By Chet Yarbrough
Kill the killer!
That is not what Steven Pinker writes but capital punishment is one of several provocative subjects in his book. He argues that there is some justification for capital punishment. Pinker is a Professor of Psychology at MIT.
People who have an opinion about human nature may change their mind. Victor Bevine professionally narrates this interesting exploration.
Pinker systematically dismantles many modern beliefs about human nature. He believes clinical studies of the subject are manipulated to distort the truth.
He makes his point by citing and explaining how clinical studies are misinterpreted, by scientists, politicians, and the general public. Pinker says that 50 percent of “who we are” is inherited. Human beings are not born with a “…Blank Slate” mind. He argues that clinical studies show that inherited genes interacting with today’s environment are the primary determinants of human nature.
Our environment changes in small ways; i.e., we hear the tone of a piano key, see a bird fly, or taste and feel the texture of a raspberry. External stimulus triggers chemical interaction between genetic inheritance and the environment in unfathomably complicated and varied ways. That is why even twins, raised in the same environment and family, are different. Pinker asserts that scientific studies show that less than ten percent; maybe zero percent, of who we become is based on how we were raised.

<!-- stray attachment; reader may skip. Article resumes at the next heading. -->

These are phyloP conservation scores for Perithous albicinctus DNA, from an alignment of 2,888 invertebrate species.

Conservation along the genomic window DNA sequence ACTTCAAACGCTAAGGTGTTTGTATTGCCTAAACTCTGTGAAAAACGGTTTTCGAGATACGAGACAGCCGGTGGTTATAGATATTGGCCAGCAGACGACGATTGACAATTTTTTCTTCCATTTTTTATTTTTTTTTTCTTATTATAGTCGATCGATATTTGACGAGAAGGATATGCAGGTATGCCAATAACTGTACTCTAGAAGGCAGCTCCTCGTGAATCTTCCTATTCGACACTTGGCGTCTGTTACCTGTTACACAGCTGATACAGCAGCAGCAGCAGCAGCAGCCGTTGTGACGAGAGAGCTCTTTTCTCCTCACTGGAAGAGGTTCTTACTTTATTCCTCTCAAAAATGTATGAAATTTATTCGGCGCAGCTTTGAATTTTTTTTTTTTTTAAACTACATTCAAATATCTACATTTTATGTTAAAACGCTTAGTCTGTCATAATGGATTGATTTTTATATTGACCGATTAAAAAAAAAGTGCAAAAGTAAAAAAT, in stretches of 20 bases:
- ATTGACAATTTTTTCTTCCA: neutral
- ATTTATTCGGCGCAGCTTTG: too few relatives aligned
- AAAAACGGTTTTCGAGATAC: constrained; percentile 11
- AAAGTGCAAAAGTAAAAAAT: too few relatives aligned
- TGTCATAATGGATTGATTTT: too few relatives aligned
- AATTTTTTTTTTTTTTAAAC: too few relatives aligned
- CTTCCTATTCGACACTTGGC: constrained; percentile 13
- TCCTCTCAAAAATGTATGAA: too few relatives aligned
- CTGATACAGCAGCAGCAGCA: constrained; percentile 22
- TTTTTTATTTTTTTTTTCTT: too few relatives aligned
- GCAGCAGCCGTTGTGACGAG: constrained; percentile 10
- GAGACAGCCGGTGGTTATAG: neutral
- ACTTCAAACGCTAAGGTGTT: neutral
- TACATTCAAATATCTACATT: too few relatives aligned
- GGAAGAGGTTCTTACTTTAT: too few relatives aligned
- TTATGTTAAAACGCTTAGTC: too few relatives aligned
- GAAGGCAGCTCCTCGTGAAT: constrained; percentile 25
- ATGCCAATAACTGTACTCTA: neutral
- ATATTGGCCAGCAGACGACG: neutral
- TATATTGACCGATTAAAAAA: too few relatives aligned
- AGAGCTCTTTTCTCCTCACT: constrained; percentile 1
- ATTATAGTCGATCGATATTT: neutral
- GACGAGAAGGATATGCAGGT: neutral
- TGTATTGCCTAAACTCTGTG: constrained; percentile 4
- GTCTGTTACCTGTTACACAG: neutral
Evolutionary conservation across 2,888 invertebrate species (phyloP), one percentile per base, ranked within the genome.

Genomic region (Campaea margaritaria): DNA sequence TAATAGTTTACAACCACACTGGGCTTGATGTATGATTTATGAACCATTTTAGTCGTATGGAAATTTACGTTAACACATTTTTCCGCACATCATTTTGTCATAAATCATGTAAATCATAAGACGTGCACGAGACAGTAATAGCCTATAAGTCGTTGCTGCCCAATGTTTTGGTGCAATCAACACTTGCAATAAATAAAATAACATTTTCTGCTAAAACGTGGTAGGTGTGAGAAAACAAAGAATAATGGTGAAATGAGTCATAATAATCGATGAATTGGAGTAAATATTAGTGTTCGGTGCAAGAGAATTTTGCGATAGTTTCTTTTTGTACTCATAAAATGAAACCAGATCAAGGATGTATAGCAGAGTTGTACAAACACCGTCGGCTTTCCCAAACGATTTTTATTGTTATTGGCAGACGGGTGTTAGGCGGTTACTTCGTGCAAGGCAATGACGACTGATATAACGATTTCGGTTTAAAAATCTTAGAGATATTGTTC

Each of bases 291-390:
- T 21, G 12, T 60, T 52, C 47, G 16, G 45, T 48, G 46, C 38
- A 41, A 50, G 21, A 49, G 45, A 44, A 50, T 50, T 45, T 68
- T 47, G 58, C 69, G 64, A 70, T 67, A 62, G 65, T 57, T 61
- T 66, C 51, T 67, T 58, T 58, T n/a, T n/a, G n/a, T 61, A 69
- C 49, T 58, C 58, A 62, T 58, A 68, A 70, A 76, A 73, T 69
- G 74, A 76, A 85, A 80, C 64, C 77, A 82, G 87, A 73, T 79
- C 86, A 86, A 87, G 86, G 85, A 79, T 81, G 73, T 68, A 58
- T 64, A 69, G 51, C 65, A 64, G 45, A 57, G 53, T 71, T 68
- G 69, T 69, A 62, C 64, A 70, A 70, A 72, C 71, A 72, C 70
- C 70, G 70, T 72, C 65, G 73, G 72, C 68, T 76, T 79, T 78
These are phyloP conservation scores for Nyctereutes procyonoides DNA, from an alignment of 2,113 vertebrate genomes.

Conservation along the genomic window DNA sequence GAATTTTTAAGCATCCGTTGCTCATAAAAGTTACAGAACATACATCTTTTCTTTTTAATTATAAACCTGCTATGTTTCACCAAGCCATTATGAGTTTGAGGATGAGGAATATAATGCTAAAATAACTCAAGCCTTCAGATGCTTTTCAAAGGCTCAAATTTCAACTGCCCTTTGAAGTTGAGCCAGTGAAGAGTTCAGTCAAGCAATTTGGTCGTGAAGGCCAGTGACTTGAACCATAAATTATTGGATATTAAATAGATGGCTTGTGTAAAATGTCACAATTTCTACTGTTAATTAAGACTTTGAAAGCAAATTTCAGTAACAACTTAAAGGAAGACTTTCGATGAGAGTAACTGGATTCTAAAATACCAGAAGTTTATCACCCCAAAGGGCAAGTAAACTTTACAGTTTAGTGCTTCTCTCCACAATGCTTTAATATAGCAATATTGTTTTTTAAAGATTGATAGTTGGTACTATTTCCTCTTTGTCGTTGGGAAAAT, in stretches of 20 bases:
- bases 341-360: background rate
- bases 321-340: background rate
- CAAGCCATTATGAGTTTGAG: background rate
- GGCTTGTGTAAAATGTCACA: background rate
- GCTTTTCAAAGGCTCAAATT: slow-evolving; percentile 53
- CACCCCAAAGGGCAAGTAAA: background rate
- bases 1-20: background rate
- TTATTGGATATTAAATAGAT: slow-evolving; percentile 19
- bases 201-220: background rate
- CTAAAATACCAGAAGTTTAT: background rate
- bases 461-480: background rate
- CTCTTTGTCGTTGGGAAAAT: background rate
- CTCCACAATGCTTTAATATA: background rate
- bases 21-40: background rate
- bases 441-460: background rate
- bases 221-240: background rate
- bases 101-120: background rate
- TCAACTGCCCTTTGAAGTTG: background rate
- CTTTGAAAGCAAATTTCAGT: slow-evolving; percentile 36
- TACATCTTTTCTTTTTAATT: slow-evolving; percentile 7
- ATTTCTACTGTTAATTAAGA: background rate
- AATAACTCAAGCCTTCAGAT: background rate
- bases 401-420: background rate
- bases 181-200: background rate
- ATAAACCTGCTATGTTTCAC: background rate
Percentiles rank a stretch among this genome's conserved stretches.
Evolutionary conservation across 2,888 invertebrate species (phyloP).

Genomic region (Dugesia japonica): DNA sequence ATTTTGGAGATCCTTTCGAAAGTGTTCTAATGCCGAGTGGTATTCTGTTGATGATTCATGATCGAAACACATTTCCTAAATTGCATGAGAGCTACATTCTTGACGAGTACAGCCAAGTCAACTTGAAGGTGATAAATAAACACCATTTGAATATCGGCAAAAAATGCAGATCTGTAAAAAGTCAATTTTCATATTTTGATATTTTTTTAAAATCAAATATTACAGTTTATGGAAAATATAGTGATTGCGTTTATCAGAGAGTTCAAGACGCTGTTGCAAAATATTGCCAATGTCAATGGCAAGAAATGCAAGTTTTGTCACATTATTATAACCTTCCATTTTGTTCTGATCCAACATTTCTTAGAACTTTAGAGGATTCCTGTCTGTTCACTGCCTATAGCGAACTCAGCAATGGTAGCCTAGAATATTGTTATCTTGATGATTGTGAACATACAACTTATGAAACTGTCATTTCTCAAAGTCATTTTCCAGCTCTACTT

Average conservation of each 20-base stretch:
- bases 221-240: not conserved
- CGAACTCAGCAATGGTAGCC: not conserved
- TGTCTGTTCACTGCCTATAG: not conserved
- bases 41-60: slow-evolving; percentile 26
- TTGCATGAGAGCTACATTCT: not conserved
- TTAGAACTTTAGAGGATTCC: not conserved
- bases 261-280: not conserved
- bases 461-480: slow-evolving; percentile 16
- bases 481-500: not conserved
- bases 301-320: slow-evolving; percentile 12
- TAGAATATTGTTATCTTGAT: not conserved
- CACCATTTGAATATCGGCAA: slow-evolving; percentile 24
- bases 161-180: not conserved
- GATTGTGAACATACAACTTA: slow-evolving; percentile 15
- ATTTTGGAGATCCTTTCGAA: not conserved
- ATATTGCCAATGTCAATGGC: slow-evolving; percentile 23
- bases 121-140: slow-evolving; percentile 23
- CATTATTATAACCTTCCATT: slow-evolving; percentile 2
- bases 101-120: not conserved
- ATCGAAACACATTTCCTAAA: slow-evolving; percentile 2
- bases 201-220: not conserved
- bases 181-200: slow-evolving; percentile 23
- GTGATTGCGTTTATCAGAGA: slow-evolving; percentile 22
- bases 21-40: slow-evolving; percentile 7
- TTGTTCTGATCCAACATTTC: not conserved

This observation is saying that parenting has little to do with who our children become. Pinker’s argument is that human nature is mankind’s genetic inheritance with individuation shaped by moments of environmental interaction. A corollary of that belief is that a person can be inadvertently programmed for violence; justifying a “kill the killer” mentality. Genetic interaction with environmental incidents may develop an immutable part of a person’s human nature. This is oversimplifying Pinker’s genetic argument but it does make a listener think about rational justification for capital punishment.
“Blank Slate” is provocative and worth a critical review.